By Sabina Rashid, Legal Intern

What is an affidavit?

Often in legal proceedings, parties must sign and be sworn by an oath or affirmation of written statements of facts which can then be used alongside a witness statement as evidence in court. This is known as an affidavit. 

An affidavit must be sworn before a person authorised to issue them (a Commissioner for Oaths), such as a solicitor or a notary. 

 

When will I need to use an affidavit?

Affidavits are only used in certain circumstances such as divorce proceedings, debt cases or property matters. Other examples can be to verify your address, claim an inheritance and to record business earnings. 

You will be asked to sign an affidavit if needed in any other circumstance where the courts or legislation require you to do so. 

Affidavits were used more frequently prior to the Civil Procedure Rules (CPR) being introduced. Witness statements have now taken their place and are used more often when affidavits are not needed.

 

How do I complete an affidavit?

To complete an affidavit, you must:

  1. Title the affidavit and create a statement of identity

The title must tell the reader what the topic is about, followed by the name of the person writing the affidavit. The statement of identity should include your personal details such as your name, age, occupation, place of residence amongst any other relevant information required for the case.

2. Write a statement of truth

This section is designed to ensure that the individual writing the affidavit swears that everything they are writing is the complete truth. It must be in the first person and you must identify yourself in it. An example would be: “I, Amanda Smith swear that the facts stated in this statement are true to the best of my knowledge.”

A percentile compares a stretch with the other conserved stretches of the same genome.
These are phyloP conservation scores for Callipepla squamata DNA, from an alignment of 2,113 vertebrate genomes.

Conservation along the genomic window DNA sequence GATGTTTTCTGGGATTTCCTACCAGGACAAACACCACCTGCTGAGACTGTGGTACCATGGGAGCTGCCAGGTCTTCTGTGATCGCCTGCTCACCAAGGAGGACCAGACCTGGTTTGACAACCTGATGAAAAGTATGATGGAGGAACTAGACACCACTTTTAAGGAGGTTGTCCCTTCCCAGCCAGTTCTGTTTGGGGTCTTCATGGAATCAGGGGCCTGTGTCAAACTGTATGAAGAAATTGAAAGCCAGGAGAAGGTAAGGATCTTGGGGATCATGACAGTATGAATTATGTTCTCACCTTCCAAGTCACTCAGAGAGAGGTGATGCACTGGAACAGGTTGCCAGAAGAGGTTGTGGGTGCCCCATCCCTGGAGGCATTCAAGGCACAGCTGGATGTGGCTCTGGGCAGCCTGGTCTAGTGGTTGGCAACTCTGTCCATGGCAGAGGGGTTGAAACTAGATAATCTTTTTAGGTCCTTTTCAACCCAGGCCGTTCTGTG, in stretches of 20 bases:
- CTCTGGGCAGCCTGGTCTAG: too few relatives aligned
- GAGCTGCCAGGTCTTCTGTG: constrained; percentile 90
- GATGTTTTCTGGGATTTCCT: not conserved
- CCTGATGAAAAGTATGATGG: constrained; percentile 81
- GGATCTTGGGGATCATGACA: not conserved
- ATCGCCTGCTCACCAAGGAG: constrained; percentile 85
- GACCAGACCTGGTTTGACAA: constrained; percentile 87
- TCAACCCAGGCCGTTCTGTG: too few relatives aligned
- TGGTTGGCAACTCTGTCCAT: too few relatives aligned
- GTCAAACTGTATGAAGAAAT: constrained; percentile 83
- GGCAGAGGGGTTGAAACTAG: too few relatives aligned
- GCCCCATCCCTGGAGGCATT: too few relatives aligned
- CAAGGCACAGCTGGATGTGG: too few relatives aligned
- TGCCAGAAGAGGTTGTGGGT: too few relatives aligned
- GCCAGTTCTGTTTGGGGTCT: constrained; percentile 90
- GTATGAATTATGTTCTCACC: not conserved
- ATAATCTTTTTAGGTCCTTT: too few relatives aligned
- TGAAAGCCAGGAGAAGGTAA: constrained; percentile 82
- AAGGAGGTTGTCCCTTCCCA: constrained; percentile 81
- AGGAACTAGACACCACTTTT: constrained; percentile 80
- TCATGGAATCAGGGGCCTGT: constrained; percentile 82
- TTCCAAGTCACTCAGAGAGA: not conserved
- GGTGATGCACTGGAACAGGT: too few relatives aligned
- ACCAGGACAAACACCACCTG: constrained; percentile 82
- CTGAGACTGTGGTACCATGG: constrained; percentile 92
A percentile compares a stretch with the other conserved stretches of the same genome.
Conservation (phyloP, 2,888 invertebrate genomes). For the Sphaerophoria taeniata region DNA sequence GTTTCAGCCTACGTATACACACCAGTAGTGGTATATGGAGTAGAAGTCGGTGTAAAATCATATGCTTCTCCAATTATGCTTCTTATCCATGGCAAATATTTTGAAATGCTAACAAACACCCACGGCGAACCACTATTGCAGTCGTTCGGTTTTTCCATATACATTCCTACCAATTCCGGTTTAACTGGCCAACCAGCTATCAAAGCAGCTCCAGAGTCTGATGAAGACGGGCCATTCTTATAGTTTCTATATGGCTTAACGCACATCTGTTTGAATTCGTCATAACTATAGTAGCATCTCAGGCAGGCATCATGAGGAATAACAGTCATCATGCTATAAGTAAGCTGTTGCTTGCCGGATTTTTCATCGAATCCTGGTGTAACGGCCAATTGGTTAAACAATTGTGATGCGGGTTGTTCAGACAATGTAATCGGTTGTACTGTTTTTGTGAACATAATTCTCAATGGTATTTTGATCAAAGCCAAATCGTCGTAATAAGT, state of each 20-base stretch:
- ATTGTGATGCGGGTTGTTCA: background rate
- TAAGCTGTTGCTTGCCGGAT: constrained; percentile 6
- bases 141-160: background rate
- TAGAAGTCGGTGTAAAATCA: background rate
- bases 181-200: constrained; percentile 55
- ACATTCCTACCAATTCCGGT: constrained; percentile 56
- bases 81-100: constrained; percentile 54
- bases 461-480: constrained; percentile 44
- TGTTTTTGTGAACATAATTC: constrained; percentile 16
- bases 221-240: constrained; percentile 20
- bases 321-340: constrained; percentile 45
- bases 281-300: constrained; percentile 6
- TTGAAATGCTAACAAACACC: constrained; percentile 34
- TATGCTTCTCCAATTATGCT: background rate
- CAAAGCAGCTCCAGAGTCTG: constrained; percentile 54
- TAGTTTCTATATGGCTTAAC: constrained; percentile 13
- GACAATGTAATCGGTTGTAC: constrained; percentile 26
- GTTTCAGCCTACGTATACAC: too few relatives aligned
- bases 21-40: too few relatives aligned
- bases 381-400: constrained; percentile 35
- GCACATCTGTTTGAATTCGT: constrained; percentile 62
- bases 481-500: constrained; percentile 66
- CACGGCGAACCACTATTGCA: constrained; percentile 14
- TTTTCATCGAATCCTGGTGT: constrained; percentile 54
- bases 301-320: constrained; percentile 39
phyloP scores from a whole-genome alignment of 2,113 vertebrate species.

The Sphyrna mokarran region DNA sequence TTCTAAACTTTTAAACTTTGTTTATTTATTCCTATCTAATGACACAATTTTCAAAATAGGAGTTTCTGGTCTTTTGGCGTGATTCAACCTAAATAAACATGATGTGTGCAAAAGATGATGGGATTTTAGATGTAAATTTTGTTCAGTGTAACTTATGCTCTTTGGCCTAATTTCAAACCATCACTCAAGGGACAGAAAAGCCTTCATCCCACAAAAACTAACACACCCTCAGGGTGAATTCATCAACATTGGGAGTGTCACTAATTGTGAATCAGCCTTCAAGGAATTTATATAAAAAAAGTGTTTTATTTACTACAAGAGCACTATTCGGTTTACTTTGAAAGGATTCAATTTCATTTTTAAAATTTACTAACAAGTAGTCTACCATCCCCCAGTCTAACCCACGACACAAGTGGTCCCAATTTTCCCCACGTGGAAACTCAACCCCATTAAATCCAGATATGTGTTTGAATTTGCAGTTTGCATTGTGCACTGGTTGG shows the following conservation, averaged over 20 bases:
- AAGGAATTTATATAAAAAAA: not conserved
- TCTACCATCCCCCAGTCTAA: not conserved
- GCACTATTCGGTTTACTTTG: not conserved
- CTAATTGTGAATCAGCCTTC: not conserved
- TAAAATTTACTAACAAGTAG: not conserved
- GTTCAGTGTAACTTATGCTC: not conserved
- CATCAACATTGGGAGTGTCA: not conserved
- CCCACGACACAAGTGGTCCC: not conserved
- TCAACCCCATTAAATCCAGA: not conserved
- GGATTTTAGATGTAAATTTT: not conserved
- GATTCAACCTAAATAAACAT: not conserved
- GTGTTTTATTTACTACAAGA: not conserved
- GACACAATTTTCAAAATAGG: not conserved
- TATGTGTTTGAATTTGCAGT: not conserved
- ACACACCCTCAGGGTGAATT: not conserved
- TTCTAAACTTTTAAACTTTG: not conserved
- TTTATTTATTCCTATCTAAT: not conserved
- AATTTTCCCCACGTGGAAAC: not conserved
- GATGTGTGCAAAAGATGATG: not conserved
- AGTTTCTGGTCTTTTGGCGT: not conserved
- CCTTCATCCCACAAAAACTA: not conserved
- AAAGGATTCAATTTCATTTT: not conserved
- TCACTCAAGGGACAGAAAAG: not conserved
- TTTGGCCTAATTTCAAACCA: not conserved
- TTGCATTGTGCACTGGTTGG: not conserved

It would be advised that you proofread the statements you have wrote before submitting the affidavit and swearing under oath, as if there are any mistakes or the statements are found out to be incorrect or dishonest, you may be liable for the contempt of court or perjury and may be fined or imprisoned.

3. Write your account of all events factually as they occurred in plain English

The correct form to use for an affidavit is Form N285. Provide details such as names, dates, times and addresses.

4. Repeat your statement of truth just to reiterate that what you have stated above is completely true. 

5. Sign and notarise it

This is the final step. You can complete most of your affidavit prior to this stage as your affidavit will need to be notarised before it is valid. You can use a notary public for this, as institutions rely upon them to verify and authorise legal documents and verify the identity of the signer. Notaries and solicitors amongst other verified individuals are given permission to act as Commissioners for Oaths and authorise affidavits in Chapter 10 of the Commissioners for Oaths Act 1889.

Both you and the notary will need to sign:

  • Any alterations made to the affidavit at the time of notarising
  • Each page of the affidavit
  • The affidavit itself 

 

Will I be charged a fee for my affidavit to be witnessed?

If your affidavit is sworn by a solicitor or a notary public, there is usually a fee charged for this. If it is done in court however, there will be no fee charged. 

 

CONTACT US FOR OUR EXPERT ADVICE

The easiest and most convenient way of getting an affidavit witnessed is through Woodcock Law & Notary Public. We are experienced in notarising affidavits and declarations, including Statutory Declarations and Biographical Affidavits. 

We offer reasonable fees and price match wherever possible with a smooth, professional service. Our notarial fees are charged on a per document basis, starting from £100 plus VAT. You can request for a fixed quote and we will assess your requirements and get that back to you. If you are based outside of the European Union, VAT will not be charged. 

Contact us if you need any assistance on 0800 049 2471 or email info@woodcocknotarypublic.com.

Woodcock Law & Notary Public is also regulated by The Notaries Society, The Legal Ombudsman, The Faculty Office of The Archbishop of Canterbury and the Common Law Association of Notaries.